For three weeks in January, students stepped back from the busy routines of the semester for some fun during JTerm.
Teams of students and professors went out to serve in Jamaica, India, Belize and Thailand.
God’s love was shown through construction projects, teaching ministries and volunteer work across the globe as students engaged with the local people and experienced what the culture had to offer.
“I loved getting to know more about a different culture and forming new relationships,” junior Anna Ruth, who was on the India team, said.
While most students didn’t spend their Jterm overseas, some were able to travel to a different part of the country for a duration of their class.
The American Environmental History class, taught by Jeff Webb, Ph.d., spent a week in Everglades National Park in southern Florida to learn about the history of the Everglades.
Some of the activities the students did included a seven mile bike ride through the Everglades park, a hike through the Gumbo Limbo trail, canoeing through Everglades City, and several stops at Robert is Here — a famous fruit stand in southern Florida.
Junior Adrienne Funderburg said the trip was a “great opportunity to experience a unique part of God’s creation.”
“We don’t often learn about how we interacted with the environment in different ways at different times,” Funderburg said, “so the class helped me learn to look for that aspect of history in the natural world.”
Sophomore Mark Dold said one of the students’ tour guides mentioned how the Everglades is a place that “whispers its beauty to you,” and the more you know, the louder the whispers become.
He said the trip taught him the importance of listening for things that are not “immediately apparent.”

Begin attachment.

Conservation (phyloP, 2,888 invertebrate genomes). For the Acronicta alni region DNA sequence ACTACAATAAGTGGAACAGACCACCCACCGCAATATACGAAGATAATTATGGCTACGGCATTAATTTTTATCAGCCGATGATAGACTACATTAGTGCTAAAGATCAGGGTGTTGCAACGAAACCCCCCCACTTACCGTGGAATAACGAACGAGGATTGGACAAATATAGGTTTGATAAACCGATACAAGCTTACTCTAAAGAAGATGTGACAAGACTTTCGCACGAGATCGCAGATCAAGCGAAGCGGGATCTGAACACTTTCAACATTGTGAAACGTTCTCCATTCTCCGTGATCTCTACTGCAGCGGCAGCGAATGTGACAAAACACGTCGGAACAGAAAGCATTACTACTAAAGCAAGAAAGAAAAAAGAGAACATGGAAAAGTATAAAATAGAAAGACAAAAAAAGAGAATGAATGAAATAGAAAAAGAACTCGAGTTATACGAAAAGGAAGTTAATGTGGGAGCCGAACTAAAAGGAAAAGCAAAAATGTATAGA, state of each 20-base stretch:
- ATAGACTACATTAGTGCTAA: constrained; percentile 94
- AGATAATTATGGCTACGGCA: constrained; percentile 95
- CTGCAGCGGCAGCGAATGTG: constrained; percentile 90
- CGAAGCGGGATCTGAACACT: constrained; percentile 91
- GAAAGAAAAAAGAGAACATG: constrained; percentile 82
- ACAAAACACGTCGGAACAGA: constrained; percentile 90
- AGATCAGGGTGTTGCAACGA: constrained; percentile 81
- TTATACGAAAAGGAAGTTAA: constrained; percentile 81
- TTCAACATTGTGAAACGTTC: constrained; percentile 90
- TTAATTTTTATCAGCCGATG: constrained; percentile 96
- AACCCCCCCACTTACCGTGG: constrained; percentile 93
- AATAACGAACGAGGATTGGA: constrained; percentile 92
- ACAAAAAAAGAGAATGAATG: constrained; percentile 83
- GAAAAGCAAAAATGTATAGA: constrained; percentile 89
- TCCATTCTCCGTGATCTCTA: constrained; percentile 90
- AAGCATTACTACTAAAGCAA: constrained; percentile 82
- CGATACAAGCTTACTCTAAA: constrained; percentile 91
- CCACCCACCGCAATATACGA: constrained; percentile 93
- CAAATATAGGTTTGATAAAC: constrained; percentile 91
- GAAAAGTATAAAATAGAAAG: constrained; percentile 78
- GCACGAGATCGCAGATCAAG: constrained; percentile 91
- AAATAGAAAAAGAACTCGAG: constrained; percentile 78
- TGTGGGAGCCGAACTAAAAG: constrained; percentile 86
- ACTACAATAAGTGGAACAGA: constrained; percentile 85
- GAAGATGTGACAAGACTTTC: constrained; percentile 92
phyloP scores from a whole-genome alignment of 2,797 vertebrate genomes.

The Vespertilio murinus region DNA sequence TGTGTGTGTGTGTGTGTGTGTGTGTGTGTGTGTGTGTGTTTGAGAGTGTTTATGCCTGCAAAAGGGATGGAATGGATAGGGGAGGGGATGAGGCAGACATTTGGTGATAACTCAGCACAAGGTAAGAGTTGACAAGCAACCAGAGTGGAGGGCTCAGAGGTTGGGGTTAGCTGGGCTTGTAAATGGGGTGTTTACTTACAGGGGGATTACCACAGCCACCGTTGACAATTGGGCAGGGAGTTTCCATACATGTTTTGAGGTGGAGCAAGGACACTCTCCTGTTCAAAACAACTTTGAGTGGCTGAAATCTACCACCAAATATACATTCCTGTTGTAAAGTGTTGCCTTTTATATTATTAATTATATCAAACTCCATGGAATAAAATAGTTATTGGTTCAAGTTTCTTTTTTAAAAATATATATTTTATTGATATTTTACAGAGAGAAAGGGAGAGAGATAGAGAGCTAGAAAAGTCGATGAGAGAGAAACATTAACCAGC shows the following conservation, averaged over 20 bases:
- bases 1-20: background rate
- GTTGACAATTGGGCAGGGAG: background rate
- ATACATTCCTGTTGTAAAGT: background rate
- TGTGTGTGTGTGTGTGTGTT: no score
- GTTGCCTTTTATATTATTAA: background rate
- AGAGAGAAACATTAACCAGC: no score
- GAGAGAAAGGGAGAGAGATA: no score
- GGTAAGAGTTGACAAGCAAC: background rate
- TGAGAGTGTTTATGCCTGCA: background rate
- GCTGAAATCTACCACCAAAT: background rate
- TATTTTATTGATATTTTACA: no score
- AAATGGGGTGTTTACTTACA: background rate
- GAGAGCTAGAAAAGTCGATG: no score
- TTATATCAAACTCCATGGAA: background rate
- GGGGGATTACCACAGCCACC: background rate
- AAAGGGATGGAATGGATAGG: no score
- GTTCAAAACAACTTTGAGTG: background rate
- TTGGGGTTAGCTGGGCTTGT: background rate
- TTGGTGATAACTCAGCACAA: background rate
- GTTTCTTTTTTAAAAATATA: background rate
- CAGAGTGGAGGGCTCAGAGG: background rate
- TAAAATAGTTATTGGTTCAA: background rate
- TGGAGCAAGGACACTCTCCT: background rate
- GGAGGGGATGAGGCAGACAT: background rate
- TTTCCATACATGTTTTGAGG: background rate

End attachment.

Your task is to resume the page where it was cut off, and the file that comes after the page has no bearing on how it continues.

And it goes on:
“Be it in nature, relationships, or with God,” Dold said, “I now know the importance of those whispers.”
The Civil Disobeiance and Non-Violent Protest class, led by Norris Friesen and Jesse Brown, went to Bimingham, Selma and Montgomery, Alabama — the heart of the civil rights movement — to see firsthand the historical and crucial churches, landmarks and cities that hosted much of the civil rights movement.
The group saw the Edmund Pettus Bridge, where Martin Luther King Jr. and other activists marched for civil rights, and visited the Martin Luther King Jr. House.
Junior Selina Pohl the class put the racial issues in America she’s heard about in her face for a week.
“You couldn’t escape the uncomfortableness of it,” Pohl said. “Having those problems in close proximity was really good for me to be more passionate about racial issues in today’s society.”
Some of the on-campus classes included Victorian Culture and Crime, Learning to Think Strategically, Backyard Astronomy, and Basic Personal Sewing.
Students in the Victorian Culture and Crime learned about different aspects of Victorian culture, such as fan etiquette, attire and how to host a Victorian-esque tea parties.
Junior Hannah Priskorn said she was surprised as the similarities between Victorian culture of the day and American culture today.
“Men still wear tuxes and bowties [and] women are still expected to show some qualities, like having a chaperone,” Priskorn said. “You’d think that a lot has changed, but not much has.”
Learning to Think Strategically was a class that allowed students to do just that — think strategically — while playing different types of board games.
Junior Ben Crane said his favorite part of the class was “getting to know new people on campus.”
In Basic Personal Sewing, students learned the art of the sewing machine and how to make their own apron.
Sophomore Emma Fried said she plans on using the apron she made in the class while baking, and will continue sewing.
“I will definitely keep sewing because I work in the costume shop,” Fried said. “But also, I feel like I could take on some of my own projects.”